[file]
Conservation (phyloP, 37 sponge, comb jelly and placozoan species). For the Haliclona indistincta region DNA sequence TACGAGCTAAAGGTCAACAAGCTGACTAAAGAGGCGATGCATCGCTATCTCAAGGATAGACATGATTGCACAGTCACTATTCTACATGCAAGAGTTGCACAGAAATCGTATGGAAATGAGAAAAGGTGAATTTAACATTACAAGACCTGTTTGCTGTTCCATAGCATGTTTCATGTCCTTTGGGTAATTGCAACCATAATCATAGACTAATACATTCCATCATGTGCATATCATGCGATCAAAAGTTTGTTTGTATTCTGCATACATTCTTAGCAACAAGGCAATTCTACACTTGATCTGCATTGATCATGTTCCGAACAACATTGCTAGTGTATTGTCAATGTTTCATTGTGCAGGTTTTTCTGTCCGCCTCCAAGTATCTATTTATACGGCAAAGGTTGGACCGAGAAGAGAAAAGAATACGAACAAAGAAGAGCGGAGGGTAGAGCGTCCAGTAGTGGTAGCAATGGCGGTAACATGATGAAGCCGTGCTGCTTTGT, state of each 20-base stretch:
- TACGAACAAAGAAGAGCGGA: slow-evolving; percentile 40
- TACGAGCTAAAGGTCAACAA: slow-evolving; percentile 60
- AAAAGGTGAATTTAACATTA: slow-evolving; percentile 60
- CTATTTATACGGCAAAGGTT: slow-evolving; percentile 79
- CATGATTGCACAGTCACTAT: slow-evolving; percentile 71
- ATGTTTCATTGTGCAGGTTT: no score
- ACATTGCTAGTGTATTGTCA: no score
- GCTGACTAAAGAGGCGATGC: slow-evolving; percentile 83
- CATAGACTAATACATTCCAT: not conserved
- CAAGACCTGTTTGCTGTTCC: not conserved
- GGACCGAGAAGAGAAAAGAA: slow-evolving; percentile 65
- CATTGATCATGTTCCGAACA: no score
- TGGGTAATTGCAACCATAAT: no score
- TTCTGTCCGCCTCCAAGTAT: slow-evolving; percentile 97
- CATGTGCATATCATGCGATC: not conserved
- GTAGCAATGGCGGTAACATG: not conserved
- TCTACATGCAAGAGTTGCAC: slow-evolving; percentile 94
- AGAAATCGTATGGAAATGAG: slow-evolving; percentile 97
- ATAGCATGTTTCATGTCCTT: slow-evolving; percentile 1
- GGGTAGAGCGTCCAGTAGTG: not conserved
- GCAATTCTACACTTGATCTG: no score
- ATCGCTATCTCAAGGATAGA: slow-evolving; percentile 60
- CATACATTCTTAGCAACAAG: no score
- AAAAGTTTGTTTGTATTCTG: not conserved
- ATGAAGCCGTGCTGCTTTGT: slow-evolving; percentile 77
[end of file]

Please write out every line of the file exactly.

Conservation (phyloP, 37 sponge, comb jelly and placozoan species). For the Haliclona indistincta region DNA sequence TACGAGCTAAAGGTCAACAAGCTGACTAAAGAGGCGATGCATCGCTATCTCAAGGATAGACATGATTGCACAGTCACTATTCTACATGCAAGAGTTGCACAGAAATCGTATGGAAATGAGAAAAGGTGAATTTAACATTACAAGACCTGTTTGCTGTTCCATAGCATGTTTCATGTCCTTTGGGTAATTGCAACCATAATCATAGACTAATACATTCCATCATGTGCATATCATGCGATCAAAAGTTTGTTTGTATTCTGCATACATTCTTAGCAACAAGGCAATTCTACACTTGATCTGCATTGATCATGTTCCGAACAACATTGCTAGTGTATTGTCAATGTTTCATTGTGCAGGTTTTTCTGTCCGCCTCCAAGTATCTATTTATACGGCAAAGGTTGGACCGAGAAGAGAAAAGAATACGAACAAAGAAGAGCGGAGGGTAGAGCGTCCAGTAGTGGTAGCAATGGCGGTAACATGATGAAGCCGTGCTGCTTTGT, state of each 20-base stretch:
- TACGAACAAAGAAGAGCGGA: slow-evolving; percentile 40
- TACGAGCTAAAGGTCAACAA: slow-evolving; percentile 60
- AAAAGGTGAATTTAACATTA: slow-evolving; percentile 60
- CTATTTATACGGCAAAGGTT: slow-evolving; percentile 79
- CATGATTGCACAGTCACTAT: slow-evolving; percentile 71
- ATGTTTCATTGTGCAGGTTT: no score
- ACATTGCTAGTGTATTGTCA: no score
- GCTGACTAAAGAGGCGATGC: slow-evolving; percentile 83
- CATAGACTAATACATTCCAT: not conserved
- CAAGACCTGTTTGCTGTTCC: not conserved
- GGACCGAGAAGAGAAAAGAA: slow-evolving; percentile 65
- CATTGATCATGTTCCGAACA: no score
- TGGGTAATTGCAACCATAAT: no score
- TTCTGTCCGCCTCCAAGTAT: slow-evolving; percentile 97
- CATGTGCATATCATGCGATC: not conserved
- GTAGCAATGGCGGTAACATG: not conserved
- TCTACATGCAAGAGTTGCAC: slow-evolving; percentile 94
- AGAAATCGTATGGAAATGAG: slow-evolving; percentile 97
- ATAGCATGTTTCATGTCCTT: slow-evolving; percentile 1
- GGGTAGAGCGTCCAGTAGTG: not conserved
- GCAATTCTACACTTGATCTG: no score
- ATCGCTATCTCAAGGATAGA: slow-evolving; percentile 60
- CATACATTCTTAGCAACAAG: no score
- AAAAGTTTGTTTGTATTCTG: not conserved
- ATGAAGCCGTGCTGCTTTGT: slow-evolving; percentile 77